The third challenge arose after authors submitted their articles. The journal publishing pipeline is not designed to support CiTO annotations and as a result required manual intervention at multiple points; editors needed to flag articles as part of a CiTO pilot, and processing of annotations also required manual intervention. This led to an inefficient article management and publishing pipeline, and led to errors in the final published form for some articles that subsequently needed to be corrected. As a consequence, the final publication of the articles including CiTO annotations was often delayed.
In summary, the inclusion of CiTO annotations was burdensome on authors and editors. More fundamentally, while the concept of formally annotating intent is commendable, it is unclear as to which is the real-world usage of such annotations. And thus the return on investment—for authors, editors and the journal—is unclear at this point in time.
Based on the relatively low response rate and the challenges described above, we have decided to end the pilot and will no longer officially support CiTO annotations. However, for authors who include CiTO annotations in their submissions, we will make an effort to ensure that they are considered in the publication process.
As recognized in , the use of CiTO is a chicken and egg problem, and we anticipate that in 2023, it still remains so. Nonetheless, we see a few actions that could help popularize the use of CiTO annotations and bring it into mainstream publishing.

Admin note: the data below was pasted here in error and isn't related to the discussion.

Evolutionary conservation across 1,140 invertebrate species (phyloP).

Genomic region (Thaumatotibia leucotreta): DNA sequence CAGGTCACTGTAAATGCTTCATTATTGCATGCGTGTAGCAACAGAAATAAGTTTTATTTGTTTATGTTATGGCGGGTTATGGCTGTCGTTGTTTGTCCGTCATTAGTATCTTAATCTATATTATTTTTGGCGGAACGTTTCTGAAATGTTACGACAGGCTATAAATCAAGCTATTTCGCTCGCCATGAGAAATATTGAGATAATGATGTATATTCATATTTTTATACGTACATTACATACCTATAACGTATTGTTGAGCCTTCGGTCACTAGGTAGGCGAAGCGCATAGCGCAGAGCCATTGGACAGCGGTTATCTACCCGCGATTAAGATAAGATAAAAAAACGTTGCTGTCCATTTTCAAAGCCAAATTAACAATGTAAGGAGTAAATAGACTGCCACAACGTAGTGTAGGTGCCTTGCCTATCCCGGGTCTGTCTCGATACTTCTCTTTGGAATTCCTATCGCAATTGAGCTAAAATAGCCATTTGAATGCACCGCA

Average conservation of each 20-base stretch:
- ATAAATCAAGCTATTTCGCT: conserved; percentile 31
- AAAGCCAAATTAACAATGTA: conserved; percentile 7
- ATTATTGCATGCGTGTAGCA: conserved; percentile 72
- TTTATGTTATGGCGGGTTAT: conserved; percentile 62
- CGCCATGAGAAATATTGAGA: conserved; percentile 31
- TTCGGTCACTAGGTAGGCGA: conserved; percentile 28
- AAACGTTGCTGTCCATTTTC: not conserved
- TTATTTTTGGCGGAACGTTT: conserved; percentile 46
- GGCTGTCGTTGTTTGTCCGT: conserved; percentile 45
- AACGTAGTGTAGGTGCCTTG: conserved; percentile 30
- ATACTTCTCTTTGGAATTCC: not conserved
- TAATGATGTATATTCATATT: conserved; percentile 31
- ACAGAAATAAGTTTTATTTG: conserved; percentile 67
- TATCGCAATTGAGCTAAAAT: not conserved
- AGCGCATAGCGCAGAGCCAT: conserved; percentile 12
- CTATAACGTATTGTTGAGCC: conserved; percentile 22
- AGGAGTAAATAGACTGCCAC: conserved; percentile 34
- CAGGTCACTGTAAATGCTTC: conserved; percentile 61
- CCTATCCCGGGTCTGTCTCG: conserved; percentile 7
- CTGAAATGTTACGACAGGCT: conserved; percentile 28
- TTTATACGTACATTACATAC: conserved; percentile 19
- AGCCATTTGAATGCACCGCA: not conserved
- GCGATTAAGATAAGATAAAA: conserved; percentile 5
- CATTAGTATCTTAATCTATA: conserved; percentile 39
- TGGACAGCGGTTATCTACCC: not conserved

First, there is a need for more education by journals and publishing organizations (academic and commercial) for authors. Second is CiTO support within bibliography management tools, as well as a recognition of CiTO annotations in standard bibliography formats. Finally, there is a need for a long term view on the part of publishers. While it is true that CiTO annotations do not have an immediate use case, the underlying premise is sound, and this is an effort where it seems that a “critical mass” of annotations must be achieved before any significant community-wide benefits can be seen. Essentially, this means that support for CiTO annotations requires an upfront investment in education and upgrading of publishing pipelines, without expectation of short term returns.
Hopefully publishers (and associated software developers) will recognize the scientific and social benefit that can accrue from a semantic representation of citations, and will be able to drive the uptake of CiTO in the future.
The CiTO annotations for the articles in this pilot can be accessed from the individual articles.
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Guha, R., Zdrazil, B., Jeliazkova, N. et al. A look back at a pilot of the citation typing ontology. J Cheminform 15, 15 (2023). https://doi.org/10.1186/s13321-023-00684-1